Our school district paid niche.com $9,900 in 2020 to promote their rankings of our schools. My opinion is that Niche is not a particularly reputable ranking site (facebook scandal, company renaming and rebranding, pushing schools to pay for a “premium profile”) and I think that whatever benefit is gained from the online advertising is likely outweighed by the stigma from paying a ranking website. I have been surprised at how often our school leaders have tried to use rankings to downplay concerns and shield themselves from criticism. I have seen it in response to my email questions when rather than providing an answer, I’m just told that our schools are highly ranked. I have seen it on the school district website and in popup web advertisements they make me click to dismiss. I have seen it on the electronic signs in front of our schools. I’ve certainly seen it at school board meetings. Each time, it makes me cringe.
However, I agree that school rankings matter. I looked at measures of school quality, including school rankings, when we moved here to help us decide where we wanted to buy a home. School rankings from sites like newsweek.com and usnews.com primarily use school-specific measures of student outcomes from the Indiana Department of Education and the College Board. Each ranking site uses a different weighting scheme, but the same set of factors are frequently used to rank schools: ISTEP math and reading, AP exams, SAT scores, and graduation rate. West Lafayette Jr./Sr. High School has outstanding student outcomes in all these categories:
It’s clear that West Lafayette Jr./Sr. High School has some of the best student outcomes in the state. Why are students so successful here? It’s primarily because of the people who live here. Our community attracts families that value education. Education research finds that “schools bring little influence to bear on a child’s achievement that is independent of his background and general social context” (Coleman Report, 1966) or as Hanushek (2016) explains, “family background factors (education, family structure, and so forth) powerfully affect student achievement.” Teachers matter, though not nearly as much as families (Chetty et al., 2011). WLCSC has historically attracted an above average number of excellent teachers, though recent school board decisions have pushed some excellent teachers to move to other school districts or to retire early.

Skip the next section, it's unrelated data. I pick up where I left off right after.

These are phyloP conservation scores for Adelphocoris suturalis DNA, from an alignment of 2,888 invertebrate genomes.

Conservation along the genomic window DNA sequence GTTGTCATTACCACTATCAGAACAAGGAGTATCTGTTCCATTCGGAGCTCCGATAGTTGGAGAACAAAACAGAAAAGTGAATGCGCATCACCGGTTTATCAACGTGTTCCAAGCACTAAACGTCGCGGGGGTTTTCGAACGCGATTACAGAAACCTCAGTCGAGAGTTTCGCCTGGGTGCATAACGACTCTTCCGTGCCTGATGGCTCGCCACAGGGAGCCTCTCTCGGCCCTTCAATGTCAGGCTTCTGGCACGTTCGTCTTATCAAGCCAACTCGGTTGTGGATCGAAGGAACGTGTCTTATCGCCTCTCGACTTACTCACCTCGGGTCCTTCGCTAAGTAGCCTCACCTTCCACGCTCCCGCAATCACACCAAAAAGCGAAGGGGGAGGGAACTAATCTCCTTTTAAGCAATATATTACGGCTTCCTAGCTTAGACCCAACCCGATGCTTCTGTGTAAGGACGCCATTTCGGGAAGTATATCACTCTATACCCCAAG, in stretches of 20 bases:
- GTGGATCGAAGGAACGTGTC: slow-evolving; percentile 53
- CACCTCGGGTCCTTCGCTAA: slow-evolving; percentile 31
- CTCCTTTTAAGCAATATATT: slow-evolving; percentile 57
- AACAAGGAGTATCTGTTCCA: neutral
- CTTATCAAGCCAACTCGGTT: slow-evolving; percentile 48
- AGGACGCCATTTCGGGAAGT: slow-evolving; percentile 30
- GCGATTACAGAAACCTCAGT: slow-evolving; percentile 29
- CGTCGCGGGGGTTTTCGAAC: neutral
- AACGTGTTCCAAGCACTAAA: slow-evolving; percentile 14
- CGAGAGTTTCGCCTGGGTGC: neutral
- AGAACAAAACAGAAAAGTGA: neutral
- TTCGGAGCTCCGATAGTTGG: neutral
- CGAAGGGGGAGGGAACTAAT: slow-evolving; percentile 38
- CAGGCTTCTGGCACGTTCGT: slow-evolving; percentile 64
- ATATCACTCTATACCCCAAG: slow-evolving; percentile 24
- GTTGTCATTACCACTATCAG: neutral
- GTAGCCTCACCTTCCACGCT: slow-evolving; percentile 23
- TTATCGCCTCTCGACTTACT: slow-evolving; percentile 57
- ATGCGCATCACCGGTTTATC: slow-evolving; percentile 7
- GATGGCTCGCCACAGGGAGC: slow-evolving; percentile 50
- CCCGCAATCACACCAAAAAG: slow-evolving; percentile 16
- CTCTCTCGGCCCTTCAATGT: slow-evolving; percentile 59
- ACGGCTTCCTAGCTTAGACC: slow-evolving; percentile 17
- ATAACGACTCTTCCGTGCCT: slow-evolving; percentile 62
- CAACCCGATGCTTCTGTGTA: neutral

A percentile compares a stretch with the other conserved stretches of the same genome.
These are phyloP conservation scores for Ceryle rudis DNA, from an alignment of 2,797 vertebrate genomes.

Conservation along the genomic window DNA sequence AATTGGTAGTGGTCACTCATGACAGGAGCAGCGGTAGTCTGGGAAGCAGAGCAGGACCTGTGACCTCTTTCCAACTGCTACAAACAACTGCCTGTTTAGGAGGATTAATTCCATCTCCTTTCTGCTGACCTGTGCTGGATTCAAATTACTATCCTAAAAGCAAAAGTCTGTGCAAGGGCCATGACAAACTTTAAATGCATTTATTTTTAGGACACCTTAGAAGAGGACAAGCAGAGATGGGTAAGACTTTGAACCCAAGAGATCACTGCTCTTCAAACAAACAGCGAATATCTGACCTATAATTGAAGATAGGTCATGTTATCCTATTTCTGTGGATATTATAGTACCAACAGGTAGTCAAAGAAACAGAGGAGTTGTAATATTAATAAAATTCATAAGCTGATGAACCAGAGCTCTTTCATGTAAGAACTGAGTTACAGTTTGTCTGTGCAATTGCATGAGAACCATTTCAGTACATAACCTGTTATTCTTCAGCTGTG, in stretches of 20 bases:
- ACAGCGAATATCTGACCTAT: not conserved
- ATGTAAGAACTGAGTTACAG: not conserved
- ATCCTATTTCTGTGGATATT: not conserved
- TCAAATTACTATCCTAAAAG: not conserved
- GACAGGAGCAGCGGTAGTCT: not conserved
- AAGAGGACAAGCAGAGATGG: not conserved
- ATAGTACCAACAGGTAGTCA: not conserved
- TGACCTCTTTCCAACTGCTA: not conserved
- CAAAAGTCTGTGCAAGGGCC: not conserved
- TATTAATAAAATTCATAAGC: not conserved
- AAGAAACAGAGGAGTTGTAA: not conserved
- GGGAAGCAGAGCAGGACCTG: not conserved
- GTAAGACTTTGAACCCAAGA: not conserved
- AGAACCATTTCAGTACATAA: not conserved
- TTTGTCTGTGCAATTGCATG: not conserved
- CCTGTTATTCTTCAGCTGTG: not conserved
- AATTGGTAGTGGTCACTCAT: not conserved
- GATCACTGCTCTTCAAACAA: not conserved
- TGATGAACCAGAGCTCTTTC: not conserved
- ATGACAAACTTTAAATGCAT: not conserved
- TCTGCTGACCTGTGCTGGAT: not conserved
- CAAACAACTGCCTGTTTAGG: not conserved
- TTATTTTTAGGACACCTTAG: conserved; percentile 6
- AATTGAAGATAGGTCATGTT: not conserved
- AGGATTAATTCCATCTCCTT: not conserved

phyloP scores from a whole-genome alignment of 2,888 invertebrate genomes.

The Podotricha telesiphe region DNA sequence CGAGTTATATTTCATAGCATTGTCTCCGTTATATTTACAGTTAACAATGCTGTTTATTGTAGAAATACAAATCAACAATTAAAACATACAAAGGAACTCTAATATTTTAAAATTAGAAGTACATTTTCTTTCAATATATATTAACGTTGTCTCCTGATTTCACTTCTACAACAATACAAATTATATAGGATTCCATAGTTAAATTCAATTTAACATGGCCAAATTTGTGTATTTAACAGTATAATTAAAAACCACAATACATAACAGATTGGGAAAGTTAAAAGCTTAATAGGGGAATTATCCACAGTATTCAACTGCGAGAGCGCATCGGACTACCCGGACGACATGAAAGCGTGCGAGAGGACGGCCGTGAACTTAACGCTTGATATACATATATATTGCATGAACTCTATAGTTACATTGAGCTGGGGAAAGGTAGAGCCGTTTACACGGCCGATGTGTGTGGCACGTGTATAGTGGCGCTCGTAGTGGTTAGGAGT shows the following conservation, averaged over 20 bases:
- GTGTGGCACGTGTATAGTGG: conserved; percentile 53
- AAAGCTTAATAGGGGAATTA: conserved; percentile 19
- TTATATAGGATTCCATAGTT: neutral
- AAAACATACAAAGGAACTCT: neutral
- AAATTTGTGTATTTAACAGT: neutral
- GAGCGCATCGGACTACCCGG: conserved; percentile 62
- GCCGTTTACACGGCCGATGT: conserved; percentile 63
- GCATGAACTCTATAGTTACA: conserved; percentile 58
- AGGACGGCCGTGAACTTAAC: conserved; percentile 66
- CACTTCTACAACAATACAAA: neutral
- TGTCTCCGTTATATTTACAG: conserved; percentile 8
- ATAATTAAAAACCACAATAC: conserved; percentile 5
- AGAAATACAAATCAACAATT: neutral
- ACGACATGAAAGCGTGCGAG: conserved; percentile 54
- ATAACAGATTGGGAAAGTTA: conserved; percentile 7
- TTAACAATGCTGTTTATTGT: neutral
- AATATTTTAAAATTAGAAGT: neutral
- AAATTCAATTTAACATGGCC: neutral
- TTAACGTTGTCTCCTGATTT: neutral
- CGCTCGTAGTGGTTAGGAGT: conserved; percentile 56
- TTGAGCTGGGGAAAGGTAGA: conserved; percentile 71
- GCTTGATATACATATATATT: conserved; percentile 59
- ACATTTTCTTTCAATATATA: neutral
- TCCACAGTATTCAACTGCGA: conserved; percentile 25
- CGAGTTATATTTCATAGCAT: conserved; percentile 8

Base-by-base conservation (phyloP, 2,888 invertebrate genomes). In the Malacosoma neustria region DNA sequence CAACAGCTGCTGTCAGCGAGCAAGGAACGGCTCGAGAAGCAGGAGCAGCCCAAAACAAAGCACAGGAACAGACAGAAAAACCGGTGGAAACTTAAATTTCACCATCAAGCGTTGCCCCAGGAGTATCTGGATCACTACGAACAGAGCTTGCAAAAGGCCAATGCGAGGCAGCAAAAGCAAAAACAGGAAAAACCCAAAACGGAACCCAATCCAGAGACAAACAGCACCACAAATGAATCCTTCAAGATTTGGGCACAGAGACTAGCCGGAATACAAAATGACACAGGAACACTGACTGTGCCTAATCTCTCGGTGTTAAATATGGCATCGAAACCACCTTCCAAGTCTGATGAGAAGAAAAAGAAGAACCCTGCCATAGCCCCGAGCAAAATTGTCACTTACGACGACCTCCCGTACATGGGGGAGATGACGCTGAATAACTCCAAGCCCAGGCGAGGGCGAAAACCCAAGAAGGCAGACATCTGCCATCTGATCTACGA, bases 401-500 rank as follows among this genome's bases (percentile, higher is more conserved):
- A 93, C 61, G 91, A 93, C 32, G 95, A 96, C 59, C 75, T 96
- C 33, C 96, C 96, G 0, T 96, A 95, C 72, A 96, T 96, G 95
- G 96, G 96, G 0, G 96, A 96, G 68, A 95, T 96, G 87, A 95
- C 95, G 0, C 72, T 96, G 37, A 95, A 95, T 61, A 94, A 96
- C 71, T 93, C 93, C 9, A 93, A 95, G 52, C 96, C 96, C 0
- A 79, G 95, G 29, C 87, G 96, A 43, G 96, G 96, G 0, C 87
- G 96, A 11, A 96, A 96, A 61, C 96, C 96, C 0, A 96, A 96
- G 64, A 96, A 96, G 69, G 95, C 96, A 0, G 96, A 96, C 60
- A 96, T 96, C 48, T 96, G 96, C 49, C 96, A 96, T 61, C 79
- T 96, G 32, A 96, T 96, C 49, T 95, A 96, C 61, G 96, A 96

Test scores and graduation rates are primarily a measure of the community, not of school buildings, school administrators, or the school board. That said, it is our school leaders’ responsibility to work to improve student outcomes and there is one area in particular that really needs improvement and it shows up in our poor rankings displayed on Zillow.com, a popular real estate listing site. Each home listing in our school district displays the GreatSchools rating of our schools. We don’t do as well on this ranking website because it includes a measure of student equity as one of the characteristics in their ranking formula. WLES (Cumberland) received a 3 out of 10 rating on equity with the comment that “disadvantaged students at this school may be falling behind other students in the state, and this school may have significant achievement gaps.” WLIS (Happy Hollow) received a 5 out of 10 equity rating and the Jr/Sr HS received a 4 out of 10 equity rating with similar comments and a great deal of achievement gap data to back up the poor ratings. My view is that the most important purpose of taxpayer-supported public education is to ensure that children from disadvantaged backgrounds have the support they need to be successful. This requires school leaders who are willing to address the challenges and barriers these disadvantaged students face. Public schools that only help advantaged students succeed are just acting like private schools.
I live here because I love our community. When members of the community ask questions of our school leaders and “rankings” is the response, I feel very disappointed. We need our school board to listen to the concerns and to stop denying that there are areas that need improvement.